Guest Blogger

Touch and Learn Hour–A Digital Non-Fiction Story time

I had the premise down pact–a STEAM-based hour where kids and adults could explore ebooks, apps, and other online content in a safe environment together as a family.  Thanks to a recent grant from the Arizona State Library & Archives and the IMLS, that vision is quickly becoming a reality.  In November, Yuma County Libraries are set to begin two Digital Science-Based story times a month–one at the Main Library and one as an outreach at the Cocopah Native American Vocational Center.

The grant consisted of 23 Ipads being mobile and usable by the public–one for the leader of the hour and 22 for families to use during the Touch and Learn period of an hour each. After much decision and indecision a formula was made up–actually mirroring a traditional “story time”  in its final formatted structure in several ways. Here’s part of the pilot story hour:

Lesson One–Dem Bones!

Announcements: Cellphones, Bathrooms, Proper Handling of Equipment

Give out Equipment

Introduction to topic (brief): Today we are going to talk about bones and fossils. Bones are found in a variety of species: Humans, Sea Creatures, Mammals, and even Fish! We’re going to be talking and thinking about skeletal structures and bones for the next hour–both of today in the past. At the end, we’ll have time for questions app! time. So, turn on your Ipads and  let’s get ready to learn about Fossils and Bones.

Book One: Barnum’s Bones by Tracey Fern and Boris Kulikov  Reading Out Loud as Group, Taking Turns

Discussion

App#1: Dinosaurs: The American Museum of Natural History Collections–FREE

App#2: Explorer: The American Museum of Natural History-FREE

WATCH:What Are Fossils” by Dinosaur Days

The structure then repeats itself through another book and one or two app explorations, including a favorite of mine (Frog Dissection, 3.99). The use of video media is used by one Ipad projected on a screen to discourage confusion from multiple Ipads playing the same video. To assuage boredom, video clips are kept to one or two minute bites.

I attempted to include FREE applications as much as possible and listed prices so that parents could take the content sheet home and purchase applications they liked while observing Touch and Learn hour. Ideally, the parent and child will work on an Ipad together during this time, although I am already anticipating several children alone.  That’s okay; we’re encouraging digital literacy, educational content, and reading, so  whether accompanied by a parent or alone we’ll be accomplishing a great deal!  We’re starting the program for ages 5-12–that’s a wide–but I wanted to start wide and narrow it down as the pilot program continues.  Same thing with length–I do believe these will grow longer than an hour if discussion becomes more involved, but again, I can change that as the Touch and Learn pilot progresses and pick and choose if I need more apps, or less, etc.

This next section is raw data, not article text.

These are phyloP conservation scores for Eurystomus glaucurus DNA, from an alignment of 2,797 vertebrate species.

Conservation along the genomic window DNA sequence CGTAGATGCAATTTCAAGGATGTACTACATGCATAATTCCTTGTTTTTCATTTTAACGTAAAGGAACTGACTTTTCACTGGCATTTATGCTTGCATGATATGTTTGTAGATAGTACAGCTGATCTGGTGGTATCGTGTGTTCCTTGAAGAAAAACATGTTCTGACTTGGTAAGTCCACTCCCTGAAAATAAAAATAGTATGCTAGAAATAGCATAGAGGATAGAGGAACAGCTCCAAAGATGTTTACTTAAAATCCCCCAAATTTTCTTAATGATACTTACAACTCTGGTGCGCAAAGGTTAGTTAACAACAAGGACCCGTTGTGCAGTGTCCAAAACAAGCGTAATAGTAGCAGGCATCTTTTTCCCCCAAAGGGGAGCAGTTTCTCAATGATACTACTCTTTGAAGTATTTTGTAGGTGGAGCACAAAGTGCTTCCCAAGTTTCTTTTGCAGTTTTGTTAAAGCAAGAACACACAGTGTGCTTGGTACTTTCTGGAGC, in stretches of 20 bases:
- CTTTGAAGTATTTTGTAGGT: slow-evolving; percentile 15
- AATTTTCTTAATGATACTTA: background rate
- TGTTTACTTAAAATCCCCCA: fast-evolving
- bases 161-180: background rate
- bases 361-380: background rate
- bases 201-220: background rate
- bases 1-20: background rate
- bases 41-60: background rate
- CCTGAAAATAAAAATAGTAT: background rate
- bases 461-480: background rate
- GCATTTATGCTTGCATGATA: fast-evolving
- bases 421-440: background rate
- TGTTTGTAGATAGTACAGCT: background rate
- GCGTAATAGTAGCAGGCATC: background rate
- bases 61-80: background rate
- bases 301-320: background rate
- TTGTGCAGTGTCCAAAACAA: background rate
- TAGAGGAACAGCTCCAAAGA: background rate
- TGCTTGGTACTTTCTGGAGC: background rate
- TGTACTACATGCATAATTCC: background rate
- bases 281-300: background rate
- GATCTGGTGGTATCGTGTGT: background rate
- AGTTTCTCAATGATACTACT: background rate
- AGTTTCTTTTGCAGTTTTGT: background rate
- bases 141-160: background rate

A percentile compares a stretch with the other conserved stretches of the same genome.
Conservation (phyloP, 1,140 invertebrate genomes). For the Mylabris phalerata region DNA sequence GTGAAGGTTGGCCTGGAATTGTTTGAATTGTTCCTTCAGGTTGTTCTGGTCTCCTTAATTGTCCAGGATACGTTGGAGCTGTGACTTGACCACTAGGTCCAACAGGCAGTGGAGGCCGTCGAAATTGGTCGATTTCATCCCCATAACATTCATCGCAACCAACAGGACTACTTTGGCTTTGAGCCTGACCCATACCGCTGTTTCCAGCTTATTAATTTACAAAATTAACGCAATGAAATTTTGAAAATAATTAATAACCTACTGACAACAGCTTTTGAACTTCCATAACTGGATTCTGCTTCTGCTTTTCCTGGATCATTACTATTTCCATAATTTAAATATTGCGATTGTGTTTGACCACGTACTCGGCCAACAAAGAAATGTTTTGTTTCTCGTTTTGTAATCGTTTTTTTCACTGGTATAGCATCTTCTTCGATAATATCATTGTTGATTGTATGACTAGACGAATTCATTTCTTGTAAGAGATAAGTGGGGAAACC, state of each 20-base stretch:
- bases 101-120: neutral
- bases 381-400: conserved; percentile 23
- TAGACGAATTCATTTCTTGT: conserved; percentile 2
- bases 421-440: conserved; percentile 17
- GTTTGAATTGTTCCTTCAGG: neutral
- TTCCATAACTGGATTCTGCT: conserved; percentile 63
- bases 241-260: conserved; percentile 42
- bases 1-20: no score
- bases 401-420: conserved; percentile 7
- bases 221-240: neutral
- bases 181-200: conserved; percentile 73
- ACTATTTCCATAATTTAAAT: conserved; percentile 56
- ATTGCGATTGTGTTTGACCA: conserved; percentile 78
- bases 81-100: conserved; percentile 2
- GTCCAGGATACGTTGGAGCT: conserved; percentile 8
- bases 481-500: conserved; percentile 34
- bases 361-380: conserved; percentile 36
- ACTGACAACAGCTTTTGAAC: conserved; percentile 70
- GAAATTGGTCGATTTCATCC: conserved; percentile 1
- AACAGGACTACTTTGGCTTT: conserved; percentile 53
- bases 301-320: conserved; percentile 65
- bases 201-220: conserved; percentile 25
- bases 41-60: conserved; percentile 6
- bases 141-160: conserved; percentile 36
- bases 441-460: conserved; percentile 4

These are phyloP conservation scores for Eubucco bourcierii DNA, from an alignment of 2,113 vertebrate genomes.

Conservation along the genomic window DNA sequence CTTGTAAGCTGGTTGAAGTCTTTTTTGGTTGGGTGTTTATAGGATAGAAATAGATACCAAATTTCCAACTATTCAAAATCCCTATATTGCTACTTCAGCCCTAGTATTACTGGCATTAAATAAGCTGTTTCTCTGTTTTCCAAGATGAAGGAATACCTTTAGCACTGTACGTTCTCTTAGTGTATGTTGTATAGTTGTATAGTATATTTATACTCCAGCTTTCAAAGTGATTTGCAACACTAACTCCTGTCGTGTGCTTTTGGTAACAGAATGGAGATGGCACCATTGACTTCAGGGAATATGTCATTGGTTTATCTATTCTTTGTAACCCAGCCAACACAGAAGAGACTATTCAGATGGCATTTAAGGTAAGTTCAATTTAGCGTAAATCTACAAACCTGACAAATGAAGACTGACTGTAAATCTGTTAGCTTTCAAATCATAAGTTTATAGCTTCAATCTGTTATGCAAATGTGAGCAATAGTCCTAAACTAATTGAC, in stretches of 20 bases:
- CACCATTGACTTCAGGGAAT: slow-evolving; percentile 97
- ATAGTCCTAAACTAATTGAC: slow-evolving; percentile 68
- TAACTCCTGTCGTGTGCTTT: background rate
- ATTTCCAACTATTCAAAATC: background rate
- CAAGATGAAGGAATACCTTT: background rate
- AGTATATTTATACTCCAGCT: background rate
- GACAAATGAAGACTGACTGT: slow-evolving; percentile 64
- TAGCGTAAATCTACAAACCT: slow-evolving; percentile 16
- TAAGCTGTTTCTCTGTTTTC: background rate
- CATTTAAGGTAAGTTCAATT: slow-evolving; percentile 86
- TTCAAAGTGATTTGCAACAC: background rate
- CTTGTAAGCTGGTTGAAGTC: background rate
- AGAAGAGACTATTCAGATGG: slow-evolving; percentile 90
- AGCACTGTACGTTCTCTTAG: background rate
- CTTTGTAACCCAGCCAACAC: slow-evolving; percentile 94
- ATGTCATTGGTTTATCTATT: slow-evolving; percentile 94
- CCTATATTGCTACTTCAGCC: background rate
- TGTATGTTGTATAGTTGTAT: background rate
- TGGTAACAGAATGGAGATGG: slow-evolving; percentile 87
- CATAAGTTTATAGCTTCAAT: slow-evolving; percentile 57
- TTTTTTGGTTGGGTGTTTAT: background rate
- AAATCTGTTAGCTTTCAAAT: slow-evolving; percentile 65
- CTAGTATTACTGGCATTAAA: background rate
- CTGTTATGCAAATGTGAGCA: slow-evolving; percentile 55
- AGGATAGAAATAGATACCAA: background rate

At the end of this particular hour, participants are asked for a newspaper challenge: “Find an article relating to Bones or Fosssils using Safari from the last year and be prepared to share and discuss.” Each hour ends with some sort of challenge: a digital treasure hunt of sorts.  Encouraging the use of media and technology to discover accurate information is how we want participants to remember us: hopefully they will feel empowered by what they take away.

I am so far very pleased with the formula and only hope our patrons feel the same way.  I look forward to learning and growing alongside this new model and discovering what glitches and joys it has in store.  In the meantime, the District is getting ready to launch.  It truly is a new model of story hour and we are waiting with baited breath to see where it leads us as a community.

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Courtesy photo
Courtesy photo

Today’s guest blogger is Emily Scherrer. Emily is the Youth Services Manager for the Yuma County Library District. In addition, she takes up a chair on the ECPS committee of ALSC.  When she is not blowing things up or on her Ipad, she likes to climb mountains with one of her three rescue dogs.

Please note that as a guest post, the views expressed here do not represent the official position of ALA or ALSC.

If you’d like to write a guest post for the ALSC Blog, please contact Mary Voors, ALSC Blog manager, at alscblog@gmail.com.

One comment

  1. DaNita Bell

    Thank you for this awesome idea. As a school media specialist I can see this working in a introduction to an inquiry reserach project.I want to try this with a class of 2nd graders using a class set of ipads as they research weather. I will let you know how this worked.

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